Just like all big occasions, Easter isn’t the same without Abi here. The girl who loved chocolate, egg hunts and holidays.
This is our second Easter without Abi, and while we’re keeping it low key again, this year I didn’t cry when I contemplated which chocolates to buy my other children so I suppose that would be considered ‘progress’. Only a flat feeling remains.
I feel low at this time in the Church calendar, as now I tend to focus on the gloom of the days leading up to Jesus’ death rather than the joy of his resurrection… I’m reminded of the painful days when we lost Abi.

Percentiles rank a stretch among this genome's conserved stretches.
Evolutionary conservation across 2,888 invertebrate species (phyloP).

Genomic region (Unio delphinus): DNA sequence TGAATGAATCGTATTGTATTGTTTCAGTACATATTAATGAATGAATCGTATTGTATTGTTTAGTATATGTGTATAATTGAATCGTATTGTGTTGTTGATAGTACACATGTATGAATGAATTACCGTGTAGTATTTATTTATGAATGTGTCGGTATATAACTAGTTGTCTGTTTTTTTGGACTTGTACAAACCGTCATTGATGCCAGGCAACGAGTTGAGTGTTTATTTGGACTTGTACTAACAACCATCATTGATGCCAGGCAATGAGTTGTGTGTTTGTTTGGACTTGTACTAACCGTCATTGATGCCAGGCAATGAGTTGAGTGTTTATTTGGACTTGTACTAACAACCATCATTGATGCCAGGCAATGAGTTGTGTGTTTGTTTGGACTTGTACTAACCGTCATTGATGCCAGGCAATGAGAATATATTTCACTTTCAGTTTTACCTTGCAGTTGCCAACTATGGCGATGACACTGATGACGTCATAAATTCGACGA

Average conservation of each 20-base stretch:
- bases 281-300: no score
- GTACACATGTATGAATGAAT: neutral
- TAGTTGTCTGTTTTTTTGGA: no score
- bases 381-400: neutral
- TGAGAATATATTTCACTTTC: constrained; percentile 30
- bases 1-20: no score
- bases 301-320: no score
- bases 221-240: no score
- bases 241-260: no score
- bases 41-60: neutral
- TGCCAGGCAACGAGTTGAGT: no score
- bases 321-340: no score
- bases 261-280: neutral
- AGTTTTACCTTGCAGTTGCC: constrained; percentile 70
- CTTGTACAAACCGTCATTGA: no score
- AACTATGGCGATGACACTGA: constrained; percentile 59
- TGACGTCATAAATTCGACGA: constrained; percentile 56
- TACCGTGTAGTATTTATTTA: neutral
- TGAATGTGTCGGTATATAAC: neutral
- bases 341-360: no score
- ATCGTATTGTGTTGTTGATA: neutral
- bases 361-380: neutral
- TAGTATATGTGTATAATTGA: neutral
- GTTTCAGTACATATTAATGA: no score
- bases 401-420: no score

The death of a child, quite naturally, has a huge impact on an entire family and the aftershocks can be widespread and ongoing. In my case, my immediate family (husband and other two children) were emotionally torn, yet we had to find a way to continue to live our lives together, finding new routines and ways to be without pausing.
It’s without doubt that our relationships with one another have changed in some ways; thankfully, we are strong and this has bonded us further together, but it’s certainly no smooth path as each of us battles with our individual feelings, worries and fears.